Living in and between two societies can often mean a fractured existence; unclear and ambiguous it might be at times between cultural identity at birth with the country of birth.
But my truth is and always has been very simple.
I am Canadian. I am Chinese. I am Chinese-Canadian. I am Canadian-Chinese.
I am all of these, and all of these make up who I am.
I believe my parents would not have emigrated to Canada, that my sister and I would not have been born and raised here in this country, had it not been for the perseverance and hard work by early-generations of Chinese Canadians.
Memorial to Chinese Canadians
The history of the city of Vancouver and of the province of British Columbia includes the history of Chinese people in Canada. These histories are inseparable.
What is significant and well-documented are: the impact by Chinese on the construction of the Canadian Pacific Railway (CPR), the completion of which delivered in 1871 the “promise” of British Columbia joining Canadian confederation; the 19th-century “gold rush”; fighting racism and state-sponsored repression; volunteering to fight for a country who didn’t want or recognize them; and their subsequent rightful claims of their right to become Canadian citizens and the right to vote.
Standing at the northeast corner of Keefer Street and Columbia Street in Vancouver’s Chinatown is a memorial to early Chinese-Canadians. The stylized “中” character is surrounded by two sculptures representing important times in Canadian history: a Chinese-Canadian working on the national railway, and a Chinese-Canadian soldier serving in World War Two. In the context of the memorial, the character “中” also represents harmony in spirit, and a declaration and recognition of the past and present, and hopes for the future.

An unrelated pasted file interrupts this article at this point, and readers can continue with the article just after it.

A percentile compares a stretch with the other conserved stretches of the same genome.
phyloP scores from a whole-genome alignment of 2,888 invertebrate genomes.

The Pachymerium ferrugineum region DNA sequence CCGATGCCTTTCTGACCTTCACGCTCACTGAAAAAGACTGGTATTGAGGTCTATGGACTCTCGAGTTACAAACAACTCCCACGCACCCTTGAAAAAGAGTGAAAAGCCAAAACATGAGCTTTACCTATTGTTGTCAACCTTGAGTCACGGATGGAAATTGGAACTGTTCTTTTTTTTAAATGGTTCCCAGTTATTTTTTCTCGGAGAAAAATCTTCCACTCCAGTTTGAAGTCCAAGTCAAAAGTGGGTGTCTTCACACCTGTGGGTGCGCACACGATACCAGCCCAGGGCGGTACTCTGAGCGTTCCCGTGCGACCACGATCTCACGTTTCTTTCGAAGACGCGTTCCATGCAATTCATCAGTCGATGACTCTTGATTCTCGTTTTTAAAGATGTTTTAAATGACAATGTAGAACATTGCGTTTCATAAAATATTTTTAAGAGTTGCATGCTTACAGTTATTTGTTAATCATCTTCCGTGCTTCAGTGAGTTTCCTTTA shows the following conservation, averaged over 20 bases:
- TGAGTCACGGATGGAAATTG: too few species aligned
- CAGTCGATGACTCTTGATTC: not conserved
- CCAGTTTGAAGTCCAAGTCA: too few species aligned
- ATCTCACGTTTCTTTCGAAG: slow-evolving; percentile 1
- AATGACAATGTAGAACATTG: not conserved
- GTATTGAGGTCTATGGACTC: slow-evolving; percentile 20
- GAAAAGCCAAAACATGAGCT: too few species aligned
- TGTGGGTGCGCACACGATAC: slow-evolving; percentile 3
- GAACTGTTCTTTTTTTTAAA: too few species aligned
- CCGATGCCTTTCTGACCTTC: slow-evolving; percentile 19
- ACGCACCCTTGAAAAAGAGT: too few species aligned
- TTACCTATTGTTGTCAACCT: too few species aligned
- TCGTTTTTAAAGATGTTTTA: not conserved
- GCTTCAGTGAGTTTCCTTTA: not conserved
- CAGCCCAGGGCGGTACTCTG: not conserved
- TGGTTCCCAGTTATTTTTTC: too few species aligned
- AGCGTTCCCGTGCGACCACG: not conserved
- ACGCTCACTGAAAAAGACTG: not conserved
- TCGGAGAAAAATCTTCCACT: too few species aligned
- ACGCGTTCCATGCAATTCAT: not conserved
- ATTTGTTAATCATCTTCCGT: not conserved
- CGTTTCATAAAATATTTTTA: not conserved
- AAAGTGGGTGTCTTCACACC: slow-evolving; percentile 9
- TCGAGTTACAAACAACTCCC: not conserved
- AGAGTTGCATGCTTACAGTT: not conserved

Inscriptions at the memorial are as follows:
This Chinatown Memorial Monument is the creation of sculptor Mr. Arthur Shu-Ren Cheng. The bronze statues of the railway worker and the World War II veteran represent the sacrifices made by Chinese Canadians in building a united and prosperous Canada. The main column is a stylized form of the Chinese character “centre” (“中”) which symbolizes Chinese culture. The Chinese couplet inscribed on the front and back of the column reads:
(Front/Left) “Rich legacies of Chinese pioneers shining bright as the sun and moon”
(Back/Right) “Great deeds of noble forbears zeal entrenched as mountains and rivers”
In commemoration of the significant contributions of Chinese Canadians to the growth, vitality and prosperity of Vancouver, British Columbia and Canada.
The Chinatown Memorial Monument is funded by the City of Vancouver, Province of British Columbia, and Government of Canada under the Vancouver agreement.
Unveiled on the 2nd November 2003
Chinatown Memorial Square can be reached by TransLink with the SkyTrain to Stadium-Chinatown Station, or with the bus (e.g., routes 3, 4, 7, 8, 14, 16, 19, 20, 22, 50, C23).
• A short history of Chinese Canadians in military service, from Chinese Canadian Military Museum.
• Remembering Gim Wong
With a 4th-generation iPodTouch, I made the Instagram photos above on 10 and 11 November 2013. This post appears on Fotoeins Fotopress at fotoeins.com.